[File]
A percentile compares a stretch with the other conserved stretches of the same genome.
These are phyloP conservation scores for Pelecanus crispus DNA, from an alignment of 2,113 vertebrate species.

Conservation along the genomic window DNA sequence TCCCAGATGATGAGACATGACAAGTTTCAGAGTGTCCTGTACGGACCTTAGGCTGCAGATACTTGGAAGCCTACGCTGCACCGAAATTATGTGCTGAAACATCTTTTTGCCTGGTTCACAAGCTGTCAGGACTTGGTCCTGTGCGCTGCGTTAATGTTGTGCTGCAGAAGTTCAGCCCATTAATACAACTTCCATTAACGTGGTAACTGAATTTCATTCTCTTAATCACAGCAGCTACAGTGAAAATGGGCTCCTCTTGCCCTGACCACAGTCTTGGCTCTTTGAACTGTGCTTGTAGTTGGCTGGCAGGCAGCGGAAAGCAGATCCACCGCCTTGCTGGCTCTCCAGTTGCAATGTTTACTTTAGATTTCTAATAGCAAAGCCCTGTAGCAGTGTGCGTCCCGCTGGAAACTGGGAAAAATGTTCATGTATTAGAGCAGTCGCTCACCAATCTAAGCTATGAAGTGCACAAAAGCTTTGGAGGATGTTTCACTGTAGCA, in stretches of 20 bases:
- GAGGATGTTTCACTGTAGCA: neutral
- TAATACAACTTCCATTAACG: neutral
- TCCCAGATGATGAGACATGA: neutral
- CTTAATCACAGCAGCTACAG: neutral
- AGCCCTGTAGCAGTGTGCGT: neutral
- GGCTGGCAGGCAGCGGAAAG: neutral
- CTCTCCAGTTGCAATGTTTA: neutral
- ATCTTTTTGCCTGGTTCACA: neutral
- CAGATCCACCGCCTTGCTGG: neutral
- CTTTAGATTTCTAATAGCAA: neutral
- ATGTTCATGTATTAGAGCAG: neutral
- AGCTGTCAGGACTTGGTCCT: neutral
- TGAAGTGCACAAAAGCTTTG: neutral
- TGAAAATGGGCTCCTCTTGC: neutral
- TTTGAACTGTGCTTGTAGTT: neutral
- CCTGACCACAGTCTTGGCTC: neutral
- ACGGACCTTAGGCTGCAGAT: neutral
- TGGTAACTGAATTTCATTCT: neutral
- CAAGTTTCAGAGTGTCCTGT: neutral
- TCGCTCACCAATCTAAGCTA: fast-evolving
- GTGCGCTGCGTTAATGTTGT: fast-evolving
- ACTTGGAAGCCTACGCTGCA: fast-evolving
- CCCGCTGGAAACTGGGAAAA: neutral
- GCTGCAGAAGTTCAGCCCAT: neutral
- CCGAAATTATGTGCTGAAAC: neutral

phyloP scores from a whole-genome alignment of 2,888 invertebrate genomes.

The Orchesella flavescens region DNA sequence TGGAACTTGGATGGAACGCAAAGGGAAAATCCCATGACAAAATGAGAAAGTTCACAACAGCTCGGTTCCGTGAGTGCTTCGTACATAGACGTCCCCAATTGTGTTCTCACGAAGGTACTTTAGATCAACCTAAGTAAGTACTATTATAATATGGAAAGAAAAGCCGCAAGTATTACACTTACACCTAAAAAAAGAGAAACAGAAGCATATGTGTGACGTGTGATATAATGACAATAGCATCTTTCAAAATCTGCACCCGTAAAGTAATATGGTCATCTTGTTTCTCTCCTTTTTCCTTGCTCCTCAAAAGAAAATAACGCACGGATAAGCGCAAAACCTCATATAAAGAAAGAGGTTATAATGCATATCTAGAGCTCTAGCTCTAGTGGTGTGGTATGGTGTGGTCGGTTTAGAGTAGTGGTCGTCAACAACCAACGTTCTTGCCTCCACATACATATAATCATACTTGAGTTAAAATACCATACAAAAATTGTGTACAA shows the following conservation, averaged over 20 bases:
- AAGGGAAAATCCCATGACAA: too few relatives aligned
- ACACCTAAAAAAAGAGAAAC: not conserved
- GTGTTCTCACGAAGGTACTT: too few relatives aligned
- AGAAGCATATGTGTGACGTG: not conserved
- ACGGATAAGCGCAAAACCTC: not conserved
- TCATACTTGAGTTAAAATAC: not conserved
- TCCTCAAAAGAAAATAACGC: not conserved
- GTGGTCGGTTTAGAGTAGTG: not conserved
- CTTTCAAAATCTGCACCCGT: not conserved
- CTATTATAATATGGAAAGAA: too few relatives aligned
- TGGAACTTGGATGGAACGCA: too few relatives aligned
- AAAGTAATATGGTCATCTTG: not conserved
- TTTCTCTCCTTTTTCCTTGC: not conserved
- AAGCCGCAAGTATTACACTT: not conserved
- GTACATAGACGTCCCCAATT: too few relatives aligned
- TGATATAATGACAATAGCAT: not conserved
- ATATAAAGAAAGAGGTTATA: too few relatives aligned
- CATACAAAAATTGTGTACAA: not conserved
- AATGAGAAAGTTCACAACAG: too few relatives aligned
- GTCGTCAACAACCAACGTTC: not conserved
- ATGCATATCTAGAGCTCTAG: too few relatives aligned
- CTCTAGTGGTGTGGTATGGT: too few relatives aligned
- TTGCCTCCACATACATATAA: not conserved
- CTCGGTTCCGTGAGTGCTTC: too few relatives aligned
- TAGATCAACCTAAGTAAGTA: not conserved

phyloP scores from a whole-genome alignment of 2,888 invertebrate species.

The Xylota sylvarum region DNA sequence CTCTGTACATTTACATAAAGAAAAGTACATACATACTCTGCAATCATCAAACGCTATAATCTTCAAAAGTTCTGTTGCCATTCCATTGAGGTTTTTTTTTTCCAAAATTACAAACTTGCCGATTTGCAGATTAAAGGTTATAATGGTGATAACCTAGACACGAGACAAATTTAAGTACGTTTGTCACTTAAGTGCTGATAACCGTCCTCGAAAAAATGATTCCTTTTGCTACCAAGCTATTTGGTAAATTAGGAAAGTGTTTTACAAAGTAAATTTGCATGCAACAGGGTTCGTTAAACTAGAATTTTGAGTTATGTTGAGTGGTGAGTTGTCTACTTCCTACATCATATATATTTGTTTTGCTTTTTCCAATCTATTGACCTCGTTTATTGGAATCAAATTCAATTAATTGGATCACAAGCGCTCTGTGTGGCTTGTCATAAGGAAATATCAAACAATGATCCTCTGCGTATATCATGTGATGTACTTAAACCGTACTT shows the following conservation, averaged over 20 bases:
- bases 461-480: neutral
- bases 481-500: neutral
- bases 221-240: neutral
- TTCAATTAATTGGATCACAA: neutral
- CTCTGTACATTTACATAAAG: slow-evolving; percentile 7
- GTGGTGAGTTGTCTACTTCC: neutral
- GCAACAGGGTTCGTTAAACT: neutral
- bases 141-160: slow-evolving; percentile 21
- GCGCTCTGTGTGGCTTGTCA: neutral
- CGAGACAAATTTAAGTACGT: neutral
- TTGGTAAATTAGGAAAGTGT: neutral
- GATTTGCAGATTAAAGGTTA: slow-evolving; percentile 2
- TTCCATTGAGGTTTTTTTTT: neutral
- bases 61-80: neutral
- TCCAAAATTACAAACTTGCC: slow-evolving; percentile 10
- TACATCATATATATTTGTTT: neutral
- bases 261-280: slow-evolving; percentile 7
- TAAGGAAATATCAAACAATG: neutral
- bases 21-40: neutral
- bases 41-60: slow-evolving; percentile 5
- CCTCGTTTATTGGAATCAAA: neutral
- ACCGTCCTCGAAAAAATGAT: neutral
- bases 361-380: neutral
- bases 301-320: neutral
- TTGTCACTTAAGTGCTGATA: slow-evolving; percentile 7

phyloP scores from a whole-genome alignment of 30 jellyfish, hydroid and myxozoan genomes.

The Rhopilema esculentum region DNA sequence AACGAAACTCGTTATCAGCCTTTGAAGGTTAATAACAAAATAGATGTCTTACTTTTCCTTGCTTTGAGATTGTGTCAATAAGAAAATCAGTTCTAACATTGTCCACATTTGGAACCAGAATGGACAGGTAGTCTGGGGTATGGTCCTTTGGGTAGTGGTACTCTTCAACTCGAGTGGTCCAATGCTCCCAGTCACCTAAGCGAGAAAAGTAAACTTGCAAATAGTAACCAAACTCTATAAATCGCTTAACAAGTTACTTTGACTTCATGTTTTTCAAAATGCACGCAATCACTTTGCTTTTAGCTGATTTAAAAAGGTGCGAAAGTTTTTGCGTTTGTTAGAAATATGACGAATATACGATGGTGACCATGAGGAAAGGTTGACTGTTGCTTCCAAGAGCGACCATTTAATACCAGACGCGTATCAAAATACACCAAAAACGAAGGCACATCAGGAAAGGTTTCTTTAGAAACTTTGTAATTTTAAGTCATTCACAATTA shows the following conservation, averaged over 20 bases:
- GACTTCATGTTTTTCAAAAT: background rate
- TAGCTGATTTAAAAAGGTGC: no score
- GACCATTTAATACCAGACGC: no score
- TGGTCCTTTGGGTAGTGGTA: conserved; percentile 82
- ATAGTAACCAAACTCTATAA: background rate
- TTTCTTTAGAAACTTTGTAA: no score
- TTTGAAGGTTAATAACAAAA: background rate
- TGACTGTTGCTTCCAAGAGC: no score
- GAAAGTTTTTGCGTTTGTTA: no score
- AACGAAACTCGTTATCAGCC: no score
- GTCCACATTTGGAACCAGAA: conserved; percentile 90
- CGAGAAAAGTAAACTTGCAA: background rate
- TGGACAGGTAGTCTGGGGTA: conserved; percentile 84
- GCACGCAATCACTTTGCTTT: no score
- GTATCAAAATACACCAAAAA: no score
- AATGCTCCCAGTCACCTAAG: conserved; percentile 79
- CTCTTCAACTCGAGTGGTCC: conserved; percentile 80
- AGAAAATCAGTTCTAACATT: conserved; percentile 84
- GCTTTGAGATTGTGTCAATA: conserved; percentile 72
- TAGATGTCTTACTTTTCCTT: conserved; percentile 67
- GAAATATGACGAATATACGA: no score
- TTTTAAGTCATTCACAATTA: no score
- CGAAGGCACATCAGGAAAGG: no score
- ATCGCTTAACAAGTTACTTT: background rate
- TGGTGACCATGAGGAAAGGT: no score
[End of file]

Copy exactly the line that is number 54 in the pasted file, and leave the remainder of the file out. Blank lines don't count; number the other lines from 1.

- CTCGGTTCCGTGAGTGCTTC: too few relatives aligned